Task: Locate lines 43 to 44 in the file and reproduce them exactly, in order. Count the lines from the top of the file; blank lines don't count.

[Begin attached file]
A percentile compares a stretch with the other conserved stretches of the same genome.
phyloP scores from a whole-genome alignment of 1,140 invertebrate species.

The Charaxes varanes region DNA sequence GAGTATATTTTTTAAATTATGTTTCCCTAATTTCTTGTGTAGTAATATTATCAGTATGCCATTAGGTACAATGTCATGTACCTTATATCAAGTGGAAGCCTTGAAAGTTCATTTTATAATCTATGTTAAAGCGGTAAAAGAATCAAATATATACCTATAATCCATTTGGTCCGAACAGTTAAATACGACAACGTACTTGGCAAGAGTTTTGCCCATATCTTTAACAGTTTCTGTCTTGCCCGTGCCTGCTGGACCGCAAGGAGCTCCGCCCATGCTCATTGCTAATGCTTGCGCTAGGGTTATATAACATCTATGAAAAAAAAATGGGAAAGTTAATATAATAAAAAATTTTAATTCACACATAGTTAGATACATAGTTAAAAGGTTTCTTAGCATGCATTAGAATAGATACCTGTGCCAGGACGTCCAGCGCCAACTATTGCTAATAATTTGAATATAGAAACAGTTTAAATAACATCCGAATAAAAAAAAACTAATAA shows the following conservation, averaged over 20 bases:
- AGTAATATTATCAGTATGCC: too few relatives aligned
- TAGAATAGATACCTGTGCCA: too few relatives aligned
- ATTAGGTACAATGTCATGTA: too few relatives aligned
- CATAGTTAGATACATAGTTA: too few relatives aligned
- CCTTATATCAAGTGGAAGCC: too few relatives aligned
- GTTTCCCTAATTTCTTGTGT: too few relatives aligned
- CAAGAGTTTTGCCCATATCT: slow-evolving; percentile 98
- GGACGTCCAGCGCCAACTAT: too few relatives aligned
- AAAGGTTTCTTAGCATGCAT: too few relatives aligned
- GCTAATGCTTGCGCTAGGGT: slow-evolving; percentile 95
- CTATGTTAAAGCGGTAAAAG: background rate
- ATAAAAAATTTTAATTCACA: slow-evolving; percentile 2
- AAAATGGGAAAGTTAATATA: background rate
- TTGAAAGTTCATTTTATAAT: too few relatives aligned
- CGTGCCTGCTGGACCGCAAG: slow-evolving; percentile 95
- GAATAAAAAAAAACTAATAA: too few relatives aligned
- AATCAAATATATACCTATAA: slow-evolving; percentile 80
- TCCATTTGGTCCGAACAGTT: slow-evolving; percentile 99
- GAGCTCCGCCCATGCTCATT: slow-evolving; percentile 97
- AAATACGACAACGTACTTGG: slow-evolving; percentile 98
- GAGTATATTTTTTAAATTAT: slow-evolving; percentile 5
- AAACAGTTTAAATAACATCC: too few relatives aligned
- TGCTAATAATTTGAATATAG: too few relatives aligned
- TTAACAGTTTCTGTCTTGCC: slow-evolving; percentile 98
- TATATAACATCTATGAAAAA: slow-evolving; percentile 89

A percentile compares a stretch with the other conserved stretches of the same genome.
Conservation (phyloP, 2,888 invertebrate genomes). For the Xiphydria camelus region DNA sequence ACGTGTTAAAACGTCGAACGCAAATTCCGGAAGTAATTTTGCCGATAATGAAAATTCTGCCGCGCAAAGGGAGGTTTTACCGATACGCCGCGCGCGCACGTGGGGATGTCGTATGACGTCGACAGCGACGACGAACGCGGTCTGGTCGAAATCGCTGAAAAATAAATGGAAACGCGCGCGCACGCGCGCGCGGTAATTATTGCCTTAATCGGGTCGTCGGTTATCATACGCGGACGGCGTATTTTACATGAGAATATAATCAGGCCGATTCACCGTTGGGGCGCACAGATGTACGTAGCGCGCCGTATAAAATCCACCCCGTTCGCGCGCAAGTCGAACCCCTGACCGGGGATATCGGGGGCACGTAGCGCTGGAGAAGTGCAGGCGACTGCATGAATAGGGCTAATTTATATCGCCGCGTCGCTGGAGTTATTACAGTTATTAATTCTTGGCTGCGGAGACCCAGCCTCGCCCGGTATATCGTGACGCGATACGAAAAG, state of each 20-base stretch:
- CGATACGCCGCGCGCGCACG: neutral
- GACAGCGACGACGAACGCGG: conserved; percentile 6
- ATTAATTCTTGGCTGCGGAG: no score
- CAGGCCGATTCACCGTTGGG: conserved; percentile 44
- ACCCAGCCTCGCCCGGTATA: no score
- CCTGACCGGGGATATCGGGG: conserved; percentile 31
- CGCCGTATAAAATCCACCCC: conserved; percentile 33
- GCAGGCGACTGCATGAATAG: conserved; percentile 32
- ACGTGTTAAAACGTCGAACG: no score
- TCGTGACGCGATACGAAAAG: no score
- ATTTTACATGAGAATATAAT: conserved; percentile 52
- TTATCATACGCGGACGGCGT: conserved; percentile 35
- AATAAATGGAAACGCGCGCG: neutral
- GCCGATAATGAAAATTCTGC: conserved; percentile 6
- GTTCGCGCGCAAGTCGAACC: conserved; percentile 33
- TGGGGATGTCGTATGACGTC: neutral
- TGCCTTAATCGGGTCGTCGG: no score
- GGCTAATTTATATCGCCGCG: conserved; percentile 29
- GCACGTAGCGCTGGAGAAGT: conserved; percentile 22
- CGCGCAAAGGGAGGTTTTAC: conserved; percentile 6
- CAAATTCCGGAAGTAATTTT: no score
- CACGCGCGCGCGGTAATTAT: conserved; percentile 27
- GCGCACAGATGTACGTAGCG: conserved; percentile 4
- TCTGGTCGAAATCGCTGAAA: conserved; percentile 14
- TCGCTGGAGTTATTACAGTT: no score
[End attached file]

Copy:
- AATAAATGGAAACGCGCGCG: neutral
- GCCGATAATGAAAATTCTGC: conserved; percentile 6